Aerial cartwheel

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A dancer in mid air performing an aerial cartwheel

An aerial cartwheel or side somersault is an acrobatic move in which a cartwheel is executed without touching hands to the floor. During execution of a standard cartwheel, the performer's body is supported by the hands while transitioning through the inverted orientation, whereas an aerial cartwheel performer is airborne while inverted. To compensate for lack of support from the hands, leg momentum is employed to keep the performer airborne until the leading foot touches down. Aerial cartwheels can be executed while running or from a stationary, standing position. Aerial cartwheels are also known by various other names, including side flip, side aerials, no-hands cartwheels, or simply aerials.

Aerial cartwheels are performed in gymnastics, cheerleading, acro dance, free running and in martial arts such as Wushu and Capoeira. In a martial arts context the aerial cartwheel is visually interesting but of little value to combatants. Consequently, it is commonly seen in martial arts exhibitions, performances and movies, but seldom used in sparring matches and fights.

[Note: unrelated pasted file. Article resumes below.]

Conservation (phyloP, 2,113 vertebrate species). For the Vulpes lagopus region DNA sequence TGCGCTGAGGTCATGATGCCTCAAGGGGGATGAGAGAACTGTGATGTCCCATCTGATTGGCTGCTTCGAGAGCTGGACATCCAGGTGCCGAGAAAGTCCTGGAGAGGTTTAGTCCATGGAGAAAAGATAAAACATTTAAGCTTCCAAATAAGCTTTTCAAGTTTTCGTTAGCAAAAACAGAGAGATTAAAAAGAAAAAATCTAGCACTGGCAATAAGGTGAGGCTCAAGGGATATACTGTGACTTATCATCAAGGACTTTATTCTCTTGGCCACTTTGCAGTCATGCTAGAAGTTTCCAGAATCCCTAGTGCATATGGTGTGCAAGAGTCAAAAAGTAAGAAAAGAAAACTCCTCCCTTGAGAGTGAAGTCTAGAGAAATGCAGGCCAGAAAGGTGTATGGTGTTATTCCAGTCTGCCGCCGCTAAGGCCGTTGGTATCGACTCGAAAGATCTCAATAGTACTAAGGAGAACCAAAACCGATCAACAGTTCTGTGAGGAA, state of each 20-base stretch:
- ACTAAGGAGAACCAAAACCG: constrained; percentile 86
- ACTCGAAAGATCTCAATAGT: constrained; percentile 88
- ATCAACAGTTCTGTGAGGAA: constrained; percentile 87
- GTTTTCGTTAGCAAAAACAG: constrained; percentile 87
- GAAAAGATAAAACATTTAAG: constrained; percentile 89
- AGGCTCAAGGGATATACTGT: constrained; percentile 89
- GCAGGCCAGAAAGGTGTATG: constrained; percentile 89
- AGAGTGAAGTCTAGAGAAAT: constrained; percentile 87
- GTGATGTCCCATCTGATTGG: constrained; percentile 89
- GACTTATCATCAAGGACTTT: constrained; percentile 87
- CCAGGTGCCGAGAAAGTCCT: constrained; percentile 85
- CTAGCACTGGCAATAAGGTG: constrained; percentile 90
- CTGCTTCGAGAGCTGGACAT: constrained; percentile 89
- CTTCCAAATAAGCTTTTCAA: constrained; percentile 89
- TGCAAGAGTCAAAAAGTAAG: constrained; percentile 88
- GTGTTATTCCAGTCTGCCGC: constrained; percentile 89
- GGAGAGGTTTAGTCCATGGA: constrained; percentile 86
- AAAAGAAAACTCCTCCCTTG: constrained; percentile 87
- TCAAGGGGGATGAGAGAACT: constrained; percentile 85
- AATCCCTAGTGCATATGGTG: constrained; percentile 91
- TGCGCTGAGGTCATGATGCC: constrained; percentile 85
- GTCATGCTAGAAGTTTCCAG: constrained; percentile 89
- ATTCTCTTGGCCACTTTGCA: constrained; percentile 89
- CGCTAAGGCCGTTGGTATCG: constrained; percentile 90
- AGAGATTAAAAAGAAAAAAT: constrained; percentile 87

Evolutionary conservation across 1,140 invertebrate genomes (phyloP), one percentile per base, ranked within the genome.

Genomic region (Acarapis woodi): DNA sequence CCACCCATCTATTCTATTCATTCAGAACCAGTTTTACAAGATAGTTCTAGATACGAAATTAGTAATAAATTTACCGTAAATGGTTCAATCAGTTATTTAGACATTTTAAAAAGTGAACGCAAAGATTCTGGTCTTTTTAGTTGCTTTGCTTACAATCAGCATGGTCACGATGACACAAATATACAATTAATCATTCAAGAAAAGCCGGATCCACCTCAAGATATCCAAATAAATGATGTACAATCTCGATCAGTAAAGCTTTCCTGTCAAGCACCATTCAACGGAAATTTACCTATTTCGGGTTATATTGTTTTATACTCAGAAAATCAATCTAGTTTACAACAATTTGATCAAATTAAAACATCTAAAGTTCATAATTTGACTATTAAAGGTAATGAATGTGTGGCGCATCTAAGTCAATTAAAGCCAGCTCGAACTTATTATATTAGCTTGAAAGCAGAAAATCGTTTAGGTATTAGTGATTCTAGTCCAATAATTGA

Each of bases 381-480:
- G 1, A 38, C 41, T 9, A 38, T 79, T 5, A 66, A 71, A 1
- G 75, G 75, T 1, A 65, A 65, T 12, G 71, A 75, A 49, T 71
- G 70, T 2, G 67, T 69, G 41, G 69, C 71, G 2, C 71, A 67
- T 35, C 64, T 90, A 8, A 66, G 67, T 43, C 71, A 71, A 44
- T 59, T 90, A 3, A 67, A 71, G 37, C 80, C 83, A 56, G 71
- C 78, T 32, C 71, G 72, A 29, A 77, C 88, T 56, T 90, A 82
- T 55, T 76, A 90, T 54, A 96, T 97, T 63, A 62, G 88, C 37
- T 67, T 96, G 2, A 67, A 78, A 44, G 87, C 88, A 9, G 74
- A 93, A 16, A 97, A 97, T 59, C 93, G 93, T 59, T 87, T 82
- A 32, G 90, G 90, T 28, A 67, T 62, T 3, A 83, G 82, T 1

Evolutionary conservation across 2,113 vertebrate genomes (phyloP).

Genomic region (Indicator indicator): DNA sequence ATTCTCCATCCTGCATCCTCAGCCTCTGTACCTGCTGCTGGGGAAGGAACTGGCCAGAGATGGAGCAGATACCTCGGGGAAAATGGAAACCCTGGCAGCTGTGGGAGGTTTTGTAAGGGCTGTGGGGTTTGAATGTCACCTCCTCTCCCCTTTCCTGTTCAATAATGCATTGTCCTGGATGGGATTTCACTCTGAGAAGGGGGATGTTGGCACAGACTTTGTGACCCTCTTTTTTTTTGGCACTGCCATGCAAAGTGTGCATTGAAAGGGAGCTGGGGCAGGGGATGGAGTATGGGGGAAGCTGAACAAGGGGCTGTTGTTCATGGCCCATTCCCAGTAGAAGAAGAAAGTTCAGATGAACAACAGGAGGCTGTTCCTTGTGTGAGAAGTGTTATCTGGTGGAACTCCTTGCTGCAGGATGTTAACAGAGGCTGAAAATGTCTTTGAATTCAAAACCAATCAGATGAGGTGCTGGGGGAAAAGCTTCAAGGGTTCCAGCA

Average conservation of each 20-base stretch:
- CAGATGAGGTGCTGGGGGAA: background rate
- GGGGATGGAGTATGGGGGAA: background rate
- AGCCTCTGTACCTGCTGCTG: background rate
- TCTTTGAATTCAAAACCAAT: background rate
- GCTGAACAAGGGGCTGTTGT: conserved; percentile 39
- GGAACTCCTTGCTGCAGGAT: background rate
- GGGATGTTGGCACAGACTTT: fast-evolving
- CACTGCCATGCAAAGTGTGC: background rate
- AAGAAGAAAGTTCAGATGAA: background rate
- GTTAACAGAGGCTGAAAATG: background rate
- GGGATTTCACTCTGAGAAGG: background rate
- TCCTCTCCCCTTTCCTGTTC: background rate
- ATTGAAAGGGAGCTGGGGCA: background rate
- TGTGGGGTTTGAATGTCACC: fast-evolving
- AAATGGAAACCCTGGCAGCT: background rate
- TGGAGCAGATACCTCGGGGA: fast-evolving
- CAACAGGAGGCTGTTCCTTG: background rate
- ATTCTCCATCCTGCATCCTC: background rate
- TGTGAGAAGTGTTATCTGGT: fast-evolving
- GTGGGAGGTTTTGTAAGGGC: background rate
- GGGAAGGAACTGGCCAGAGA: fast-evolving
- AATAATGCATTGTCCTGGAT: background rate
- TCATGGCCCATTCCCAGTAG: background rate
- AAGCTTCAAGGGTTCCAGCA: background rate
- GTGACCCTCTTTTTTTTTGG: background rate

Variations[edit]

  • Tucked aerial, in which legs are tucked, resulting in faster rotation. This is similar to the capoiera skill Aú sem Mão
  • Side somi, similar to a tucked aerial, but the legs are held in the tucked position and there is a 90 degree rotation.
  • Axe to aerial, in which a leg is raised to shoulder or head height and then swung down (in a fashion similar to an axe kick), whereupon it becomes the leading leg of an aerial. A variant of this where the practitioner lands in the splits was popularized by Willem Stockton and was even called by some the Willem Aerial.
  • Aeriola, also known as a reverse aerial, is an aerial preceded by a backward step, resulting in backwards travel during the aerial.
  • Barani, also known as a free round-off, in which legs are brought together in mid-air, landing on both feet.
  • Aerial sideswipe, also known as aerial switch, in which the trailing leg swings ahead of the leading leg so as to become the first to land.
  • Aerial to the splits. Most aerial variants can terminate in the splits.

See also[edit]

References[edit]

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